In any operation, the need to remove a key asset for 9 weeks makes a significant impact on delivering on production targets. When that asset is a Cat D11T dozer, strategic forward planning is critically important.
For Rio Tinto, Dozer 79, had built up over 37,000 hours ripping, and pushing bauxite at their open cut mining operation in Gove, Northern Territory. Rio Tinto knew that it wanted to undergo a Cat Certified Rebuild for its dozer but had to come up with an innovate way to do this while minimizing equipment down time.
Brendan Coleing, Superintendent, Mining Maintenance said that the Gove Operation has focused heavily on building safe and reliable machinery to meet the targeted life of their assets and maintenance schedules.
“With a 24/7 operation, we need to plan and strategically think about our assets, their maintenance and lifecycle.”
“By planning large maintenance projects in advance, at Rio Tinto, we’ve been able to compensate for machinery downtime and achieve some great energy efficiencies.”
One of the key projects that helped to allow for the 9-week Cat Certified Rebuild was the D11R repower project.
In early 2020, the Hastings Deering team worked with Rio Tinto on an innovative alternative solution for engine replacement in their D11R fleet that reduced costs, fuel use and emissions while extending lifespans. This incorporated replacing the 3508 engines that the machines originally came out with, with the newer C32 engines. He states:
“Recent success with repowering our D11 fleet with C32 engines, has helped our mining operations move more bauxite due to increased power in the machine.”
“This in turn allowed us to remove Dozer 79 out of production, and into the workshop to complete a Cat Certified Rebuild.”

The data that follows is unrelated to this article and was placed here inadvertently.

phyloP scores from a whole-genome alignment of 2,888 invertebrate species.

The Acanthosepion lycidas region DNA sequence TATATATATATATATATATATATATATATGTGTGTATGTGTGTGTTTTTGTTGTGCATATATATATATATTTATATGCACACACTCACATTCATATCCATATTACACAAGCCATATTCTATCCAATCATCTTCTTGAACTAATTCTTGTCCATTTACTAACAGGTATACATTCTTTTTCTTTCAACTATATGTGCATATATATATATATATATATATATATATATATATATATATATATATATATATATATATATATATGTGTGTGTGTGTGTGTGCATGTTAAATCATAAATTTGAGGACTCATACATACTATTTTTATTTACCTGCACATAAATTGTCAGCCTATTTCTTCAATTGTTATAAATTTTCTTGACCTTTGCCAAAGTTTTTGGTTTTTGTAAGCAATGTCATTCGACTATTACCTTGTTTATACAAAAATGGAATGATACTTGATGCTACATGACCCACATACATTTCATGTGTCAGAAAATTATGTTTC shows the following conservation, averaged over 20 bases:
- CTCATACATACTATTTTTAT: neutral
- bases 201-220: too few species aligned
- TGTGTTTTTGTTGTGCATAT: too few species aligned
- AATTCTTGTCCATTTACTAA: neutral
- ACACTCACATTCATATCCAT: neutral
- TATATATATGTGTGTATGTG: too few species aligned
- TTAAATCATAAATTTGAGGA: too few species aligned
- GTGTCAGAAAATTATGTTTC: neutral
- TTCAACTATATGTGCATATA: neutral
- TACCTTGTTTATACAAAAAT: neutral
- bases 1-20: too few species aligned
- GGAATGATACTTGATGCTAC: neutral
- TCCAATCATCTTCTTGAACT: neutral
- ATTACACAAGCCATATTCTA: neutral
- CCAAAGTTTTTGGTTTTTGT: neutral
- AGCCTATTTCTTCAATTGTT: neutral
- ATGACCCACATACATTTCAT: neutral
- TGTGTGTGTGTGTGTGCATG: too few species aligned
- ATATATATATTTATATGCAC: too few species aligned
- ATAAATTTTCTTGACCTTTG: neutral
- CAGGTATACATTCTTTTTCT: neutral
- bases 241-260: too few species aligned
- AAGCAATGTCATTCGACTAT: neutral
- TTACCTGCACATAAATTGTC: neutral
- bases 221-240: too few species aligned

Alongside the increase in machine availability, this project presented a budgeted fuel burn reduction of up to 25%.
“Our like for like material movements are now done with significantly less fuel which is a great environmental outcome. They’re also quieter, making them a little more comfortable for the operator.”
With Cat equipment built to perform over multiple lifetimes, the Cat Certified Rebuild was an efficient way to help get an economic value out of the original asset investment.
A Cat Certified Rebuild (CCR) is a full machine rebuild that provides a like-new machine, inclusive of all Cat updates to help achieve a full machine life supported by the Caterpillar warranty.
“Given Dozer 79’s upcoming power train, hydraulic and major component change outs, a Cat Certified rebuild was a cost-effective way for us to maintain the asset through to the end of its target life.”
Brad Read, Service Manager at Hastings Deering said that the CCR program was an efficient way for customers to improve the planned lifecycle of their machines. Mr. Read said:
“Customers opt for a Cat Certified Rebuild as it provides the ability to rebuild their machine, including all technological advancements, over purchasing a new machine. This helps to reduce capital expenditure.”
Mr. Read said that the Cat Certified Rebuild offered an extended scope or work over a standard rebuild and took careful planning between the Rio Tinto and Hastings Deering teams. Mr. Read said:
“The CCR takes up to 9 weeks to complete and covers an extended scope of work including power train replacement, hydraulics and electrical components, cab overhaul, work implement overhaul and ET testing and painting.”
“Effective planning is critical to the success of a large-scale project like a CCR. The team needs to ensure all stages of the rebuild have been planned, scheduled and on time, to guarantee machine delivery back to the customer.”
“It is essential to support our customers in their operation.”
By successfully planning the CCR after the success of the C32 repower project, Rio Tinto and Hastings Deering were able to improve the performance of its equipment and compensate for the removal of Dozer 79. Mr Coleing said:
“By undertaking work in this manner, we’ve removed a mass amount of forward log of work, that not only gave us immediate availability but provided us with an improved asset through to the end of the machine life.”
Source: Hastings Deering